SINGAPORE - High-end shoe designer Christian Louboutin, seeing red over other shoe brands with crimson soles, has warned shops here to stop selling them.
The French designer took out an advertisement in The Straits Times Classifieds section last week, cautioning against copying his trademark red-lacquered outsole.
The ad pointed out that this trademark was being used without the designer's consent in Singapore, and that he would not hesitate to take legal action against a firm or person dealing in products that were "deceptively similar".
The shoemaker - whose trademark is for a particular shade of red called Pantone No. 18.1663TP - means business.
He has a history of legal tussles with brands which came up with red outsoles, from YSL to Zara. He has won suits when it was agreed that the colour and style were too similar to the iconic brand's, and lost others because the courts ruled that he could not have a monopoly on the colour red.
In Singapore, where a new outlet will be opened at the end of the year, Christian Louboutin representatives had already fanned out to shoe shops here last year to tell them to stop selling shoes with red soles. More than 30 shops, from large chains to lone outfits in the heartland, complied.
"Some of the retailers recently claimed they were unaware that the mark was registered," said the brand's solicitor, Mirandah Law's Prithipal Singh.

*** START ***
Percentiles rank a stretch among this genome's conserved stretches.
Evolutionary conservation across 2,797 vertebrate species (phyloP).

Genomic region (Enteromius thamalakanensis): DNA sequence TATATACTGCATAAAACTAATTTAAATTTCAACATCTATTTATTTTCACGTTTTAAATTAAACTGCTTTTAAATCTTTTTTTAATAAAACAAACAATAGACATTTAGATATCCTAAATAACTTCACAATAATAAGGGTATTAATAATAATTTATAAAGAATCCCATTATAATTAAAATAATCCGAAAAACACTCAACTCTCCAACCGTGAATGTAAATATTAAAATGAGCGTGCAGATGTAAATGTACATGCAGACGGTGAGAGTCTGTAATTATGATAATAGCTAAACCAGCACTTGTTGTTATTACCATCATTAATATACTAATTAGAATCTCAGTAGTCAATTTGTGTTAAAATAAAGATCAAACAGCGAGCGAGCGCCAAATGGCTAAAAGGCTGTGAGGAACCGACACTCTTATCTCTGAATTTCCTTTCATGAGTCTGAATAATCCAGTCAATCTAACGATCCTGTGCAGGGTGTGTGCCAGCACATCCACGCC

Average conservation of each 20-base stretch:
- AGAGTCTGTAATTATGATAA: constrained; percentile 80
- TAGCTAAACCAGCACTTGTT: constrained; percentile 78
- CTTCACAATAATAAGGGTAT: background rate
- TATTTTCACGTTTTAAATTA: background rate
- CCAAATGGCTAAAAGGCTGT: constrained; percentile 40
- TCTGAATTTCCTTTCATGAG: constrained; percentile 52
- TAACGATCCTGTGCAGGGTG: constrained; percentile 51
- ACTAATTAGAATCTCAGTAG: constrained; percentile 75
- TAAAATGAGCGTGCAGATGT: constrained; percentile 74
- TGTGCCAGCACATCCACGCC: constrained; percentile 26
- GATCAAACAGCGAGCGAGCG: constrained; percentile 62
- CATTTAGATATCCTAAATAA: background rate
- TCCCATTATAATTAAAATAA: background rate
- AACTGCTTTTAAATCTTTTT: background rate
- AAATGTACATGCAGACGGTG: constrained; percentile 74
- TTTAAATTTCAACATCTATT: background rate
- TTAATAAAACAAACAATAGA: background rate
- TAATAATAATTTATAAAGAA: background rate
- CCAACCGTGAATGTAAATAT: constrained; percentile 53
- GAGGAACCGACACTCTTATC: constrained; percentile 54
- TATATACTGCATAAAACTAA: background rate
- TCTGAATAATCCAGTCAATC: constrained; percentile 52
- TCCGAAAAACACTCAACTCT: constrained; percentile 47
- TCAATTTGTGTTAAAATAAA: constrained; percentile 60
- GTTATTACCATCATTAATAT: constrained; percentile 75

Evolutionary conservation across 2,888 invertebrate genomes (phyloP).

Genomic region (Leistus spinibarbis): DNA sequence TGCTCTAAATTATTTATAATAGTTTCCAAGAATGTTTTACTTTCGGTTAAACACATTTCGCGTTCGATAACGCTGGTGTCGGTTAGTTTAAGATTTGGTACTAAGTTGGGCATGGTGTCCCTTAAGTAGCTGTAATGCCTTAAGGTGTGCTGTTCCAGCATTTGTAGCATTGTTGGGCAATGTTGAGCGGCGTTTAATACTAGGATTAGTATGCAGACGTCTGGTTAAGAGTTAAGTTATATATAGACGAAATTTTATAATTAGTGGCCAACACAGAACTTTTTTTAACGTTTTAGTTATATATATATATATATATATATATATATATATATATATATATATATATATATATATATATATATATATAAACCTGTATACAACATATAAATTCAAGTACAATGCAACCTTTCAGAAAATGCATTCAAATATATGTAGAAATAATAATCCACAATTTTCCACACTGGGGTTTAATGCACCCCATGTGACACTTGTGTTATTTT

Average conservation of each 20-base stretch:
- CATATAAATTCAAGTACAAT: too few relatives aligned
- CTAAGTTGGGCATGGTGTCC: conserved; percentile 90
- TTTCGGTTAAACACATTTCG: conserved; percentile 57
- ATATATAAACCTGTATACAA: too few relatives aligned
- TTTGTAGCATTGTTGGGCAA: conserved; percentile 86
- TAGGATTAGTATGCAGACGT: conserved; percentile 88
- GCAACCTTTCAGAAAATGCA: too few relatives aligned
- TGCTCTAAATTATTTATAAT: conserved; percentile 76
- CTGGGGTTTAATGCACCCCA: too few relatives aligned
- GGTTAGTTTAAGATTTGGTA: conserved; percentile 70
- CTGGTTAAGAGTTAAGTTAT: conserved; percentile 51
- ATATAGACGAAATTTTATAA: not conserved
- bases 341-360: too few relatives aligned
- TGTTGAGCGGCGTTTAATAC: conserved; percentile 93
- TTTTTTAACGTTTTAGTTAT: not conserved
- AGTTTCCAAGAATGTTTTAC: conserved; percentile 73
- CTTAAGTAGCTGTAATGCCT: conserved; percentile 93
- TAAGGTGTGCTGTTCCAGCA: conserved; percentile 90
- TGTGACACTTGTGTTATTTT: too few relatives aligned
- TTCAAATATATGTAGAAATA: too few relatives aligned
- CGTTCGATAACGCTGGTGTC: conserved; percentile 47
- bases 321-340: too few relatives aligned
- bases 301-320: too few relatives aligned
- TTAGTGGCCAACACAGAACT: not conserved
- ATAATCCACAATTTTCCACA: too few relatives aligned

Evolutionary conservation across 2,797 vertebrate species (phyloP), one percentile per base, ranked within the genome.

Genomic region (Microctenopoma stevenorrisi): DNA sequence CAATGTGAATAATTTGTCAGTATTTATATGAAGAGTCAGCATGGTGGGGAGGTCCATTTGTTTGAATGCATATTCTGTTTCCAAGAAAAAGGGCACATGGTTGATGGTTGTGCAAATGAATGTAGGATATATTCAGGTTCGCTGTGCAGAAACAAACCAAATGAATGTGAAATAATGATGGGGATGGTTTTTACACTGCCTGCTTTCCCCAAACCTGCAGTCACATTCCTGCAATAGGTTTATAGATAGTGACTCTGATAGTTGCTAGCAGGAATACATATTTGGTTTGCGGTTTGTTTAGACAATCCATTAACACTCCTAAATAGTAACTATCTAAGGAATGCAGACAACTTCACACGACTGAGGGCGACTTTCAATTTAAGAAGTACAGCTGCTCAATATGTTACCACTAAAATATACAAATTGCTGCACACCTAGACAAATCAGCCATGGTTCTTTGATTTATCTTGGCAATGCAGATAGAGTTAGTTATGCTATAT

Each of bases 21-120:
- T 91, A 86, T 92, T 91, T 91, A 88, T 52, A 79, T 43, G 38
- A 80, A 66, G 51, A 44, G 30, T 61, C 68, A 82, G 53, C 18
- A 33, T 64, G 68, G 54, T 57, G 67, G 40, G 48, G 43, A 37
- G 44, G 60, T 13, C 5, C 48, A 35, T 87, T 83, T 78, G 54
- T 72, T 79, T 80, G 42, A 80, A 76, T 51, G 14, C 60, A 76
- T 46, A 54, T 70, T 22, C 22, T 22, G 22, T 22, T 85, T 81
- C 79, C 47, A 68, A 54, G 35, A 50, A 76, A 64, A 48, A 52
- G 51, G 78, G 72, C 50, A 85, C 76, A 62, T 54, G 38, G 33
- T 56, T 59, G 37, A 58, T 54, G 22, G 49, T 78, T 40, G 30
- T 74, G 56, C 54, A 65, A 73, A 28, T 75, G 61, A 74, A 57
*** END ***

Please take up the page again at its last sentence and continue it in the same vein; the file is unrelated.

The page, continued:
The director of intellectual property law firm Ella Cheong, Mr Soh Kar Liang, said the notice is probably targeted at retail and distribution of shoes here, rather than at manufacturers as there are few in Singapore.
Neither will customers wearing red-soled shoes be taken to task.
"Some firms post this up as a general circular to remind people on a periodic basis. Others do it as a precursor to action," he noted, adding that registered trademarks may be infringed by unauthorised use, sale, import and even in advertisements.
Some players here feel that such trademarks are unfair.
Mr Charles Wong, co-founder of shoe retailer Charles and Keith, said: "They may have the trademark, but I don't think it's right to allow it."
He added that if someone registers blue soles as a trademark and another green soles, "then no one has any colours left to make soles with".
Others are ignorant of potential legal action.
Ms Yo Yo Wang, 32, who owns Elegant Fashion at Far East Plaza, which sells shoes from China and South Korea, said she has not even heard of the Christian Louboutin brand.
"We buy whatever our supplier gives us. I thought that as long as they are not fakes, it's OK," she said.
This article was first published on February 11, 2015.
Get a copy of The Straits Times or go to straitstimes.com for more stories.